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A Rescuer Who Deserves to Be Lauded for Deeds

July 10, 2008 By:
Isi Leibler
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I recently signed a petition with more than 100 Israeli intellectuals and public figures encompassing the entire political spectrum -- from the Likud's Moshe Arens to Meretz's Yossi Beilin. The petition appealed to Yad Vashem to emulate the recent decision of the U.S. Holocaust Memorial Museum in Washington and add an exhibit relating to the valiant efforts of Hillel Kook -- also known as Peter Bergson -- to rescue European Jews during the Holocaust.

Regrettably, the Yad Vashem authorities responded that "Yad Vashem determines exhibits in its museum on balanced considerations, rather than pressures and petitions." They cynically added that the request could be reviewed 10 years hence.

Hillel Kook was the embodiment of tenacity and devotion, in stark contrast to the leaders of the American Jewish establishment of his time, whose deafening silence in the face of the Nazi extermination was scandalous. Yet only over the last few decades has Kook's role truly been appreciated.

The most powerful Diaspora Jewish leader at the time was Rabbi Stephen Wise, president of the World Jewish Congress. Wise, who prided himself on being a confidante of President Franklin D. Roosevelt, decided not to rock the boat and advocate for rescue.

Not only did he remain silent, but he also brutally attacked and branded as extremists those who tried to raise the alarm. His attitude, which was shared by the majority of the Jewish establishment, was the most shameful failure of Jewish leadership in the 20th century.

This was the environment in which Kook found himself. Born in 1915 in Lithuania, a nephew of the first Ashkenazi chief rabbi of Eretz Yisrael -- the legendary religious Zionist leader Rabbi Avraham Kook -- he arrived in Palestine as a child. Kook became a disciple of Zionist leader Ze'ev Jabotinsky. In 1940, Jabotinsky sent him to New York to help promote the campaign to create a Jewish army to fight the Nazis. He adopted the name Bergson and linked up with the journalist Ben Hecht.

When news of the Nazi genocide emerged and Kook witnessed the impotence of the Jewish leaders, he concentrated his efforts on a desperate effort to save the doomed Jews of Europe.

Despite their shoe-string budget and pariah-like treatment, Kook and Hecht launched an effective campaign that made the U.S. public aware of the horrors European Jews were undergoing. Yet Wise and his WJC co-president, Nahum Goldmann, spared no efforts to undermine Kook's efforts. They tried to sabotage the effective 1943 march to the White House by 400 Orthodox rabbis who urged the administration to intervene to save Jews. In 1944, they even went as far as to call on the administration to deport Kook.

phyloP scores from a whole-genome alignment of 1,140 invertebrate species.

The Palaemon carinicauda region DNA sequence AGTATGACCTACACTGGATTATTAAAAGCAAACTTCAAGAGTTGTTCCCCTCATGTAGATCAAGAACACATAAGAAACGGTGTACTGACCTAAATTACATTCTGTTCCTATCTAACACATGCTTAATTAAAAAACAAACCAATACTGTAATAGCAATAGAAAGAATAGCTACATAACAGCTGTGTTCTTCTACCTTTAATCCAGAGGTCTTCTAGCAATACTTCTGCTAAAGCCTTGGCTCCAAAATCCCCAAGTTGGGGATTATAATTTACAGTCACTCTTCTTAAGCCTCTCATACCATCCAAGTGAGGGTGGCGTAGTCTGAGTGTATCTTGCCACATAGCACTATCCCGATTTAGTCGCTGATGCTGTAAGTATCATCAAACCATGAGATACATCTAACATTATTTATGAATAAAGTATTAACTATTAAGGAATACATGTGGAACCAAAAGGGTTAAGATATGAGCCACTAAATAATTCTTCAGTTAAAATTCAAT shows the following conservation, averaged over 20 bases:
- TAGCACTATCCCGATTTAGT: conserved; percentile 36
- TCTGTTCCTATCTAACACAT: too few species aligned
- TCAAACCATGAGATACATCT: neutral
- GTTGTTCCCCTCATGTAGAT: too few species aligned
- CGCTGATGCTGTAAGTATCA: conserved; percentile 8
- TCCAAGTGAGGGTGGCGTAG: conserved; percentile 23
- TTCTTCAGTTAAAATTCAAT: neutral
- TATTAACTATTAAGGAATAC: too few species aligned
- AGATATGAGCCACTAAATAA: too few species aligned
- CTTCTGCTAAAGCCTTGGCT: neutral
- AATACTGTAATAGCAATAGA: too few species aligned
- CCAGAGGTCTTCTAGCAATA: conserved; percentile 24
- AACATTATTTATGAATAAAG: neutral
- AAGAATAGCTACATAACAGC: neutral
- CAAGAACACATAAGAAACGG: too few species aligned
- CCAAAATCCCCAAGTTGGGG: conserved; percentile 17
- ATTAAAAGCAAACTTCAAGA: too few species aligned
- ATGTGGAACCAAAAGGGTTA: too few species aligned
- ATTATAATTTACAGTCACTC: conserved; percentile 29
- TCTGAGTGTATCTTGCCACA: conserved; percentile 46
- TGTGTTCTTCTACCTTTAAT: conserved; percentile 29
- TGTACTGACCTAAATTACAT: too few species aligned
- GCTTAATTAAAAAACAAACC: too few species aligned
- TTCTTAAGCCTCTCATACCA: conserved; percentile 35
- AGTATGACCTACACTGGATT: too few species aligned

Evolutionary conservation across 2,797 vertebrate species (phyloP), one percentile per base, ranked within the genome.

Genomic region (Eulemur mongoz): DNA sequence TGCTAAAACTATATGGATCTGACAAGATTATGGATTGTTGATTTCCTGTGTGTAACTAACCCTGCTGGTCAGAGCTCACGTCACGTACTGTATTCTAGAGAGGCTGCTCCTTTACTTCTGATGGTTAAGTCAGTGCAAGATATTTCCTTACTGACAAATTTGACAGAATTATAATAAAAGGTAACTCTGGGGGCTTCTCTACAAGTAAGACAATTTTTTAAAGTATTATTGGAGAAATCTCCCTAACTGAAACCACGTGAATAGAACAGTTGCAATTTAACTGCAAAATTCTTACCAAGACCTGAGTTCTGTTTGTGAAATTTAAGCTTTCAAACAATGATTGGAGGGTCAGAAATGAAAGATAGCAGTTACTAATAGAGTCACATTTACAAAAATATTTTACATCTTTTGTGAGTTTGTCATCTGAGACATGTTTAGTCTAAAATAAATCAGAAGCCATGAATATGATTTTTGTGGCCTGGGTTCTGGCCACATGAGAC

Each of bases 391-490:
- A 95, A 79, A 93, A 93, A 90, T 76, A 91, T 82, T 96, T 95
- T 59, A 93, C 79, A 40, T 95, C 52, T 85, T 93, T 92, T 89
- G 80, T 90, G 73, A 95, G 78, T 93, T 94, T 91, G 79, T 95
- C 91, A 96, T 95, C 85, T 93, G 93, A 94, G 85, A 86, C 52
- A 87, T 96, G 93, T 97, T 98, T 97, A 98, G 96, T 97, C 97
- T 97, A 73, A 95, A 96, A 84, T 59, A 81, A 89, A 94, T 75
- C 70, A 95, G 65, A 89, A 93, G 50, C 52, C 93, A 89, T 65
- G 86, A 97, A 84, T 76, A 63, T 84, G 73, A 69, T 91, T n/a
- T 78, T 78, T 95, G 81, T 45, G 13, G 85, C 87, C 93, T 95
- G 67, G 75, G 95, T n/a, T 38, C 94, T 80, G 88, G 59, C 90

But Kook was undeterred, and in 1944 his efforts bore fruit when the administration set up the War Refugee Board, which obliged Roosevelt to take action to save the surviving Jews, utilizing diplomatic intermediaries like the Swedish diplomat Raoul Wallenberg. It may have been too little and too late, but it is estimated that 200,000 Hungarian Jews owe their lives to Kook's intervention.

Disappointed at having failed to save the majority of European Jews, Kook returned to Israel, became a member of the Knesset. He died in 2001.

In recent years, Kook has become a symbol for the activism that played such a crucial role in support of Israel and the freedom of Soviet Jewry. He taught us not to place our faith in princes and, in the last resort, to rely only on ourselves. He demonstrated that silence in the face of genocide is a crime, and that quiet diplomacy achieves nothing unless accompanied by a concerted public campaign.

All Jews have a share in Yad Vashem. It is not merely a museum perpetuating the memory of those murdered during the Shoah; it is also intended to convey a message for the future. Hillel Kook's courageous struggle is an important reminder that Jews are responsible for one another, and that we must never again stand by and permit a repetition of the shameful dereliction of responsibility displayed by Jewish leaders during that black era.

Isi Leibler is a Jerusalem-based columnist.

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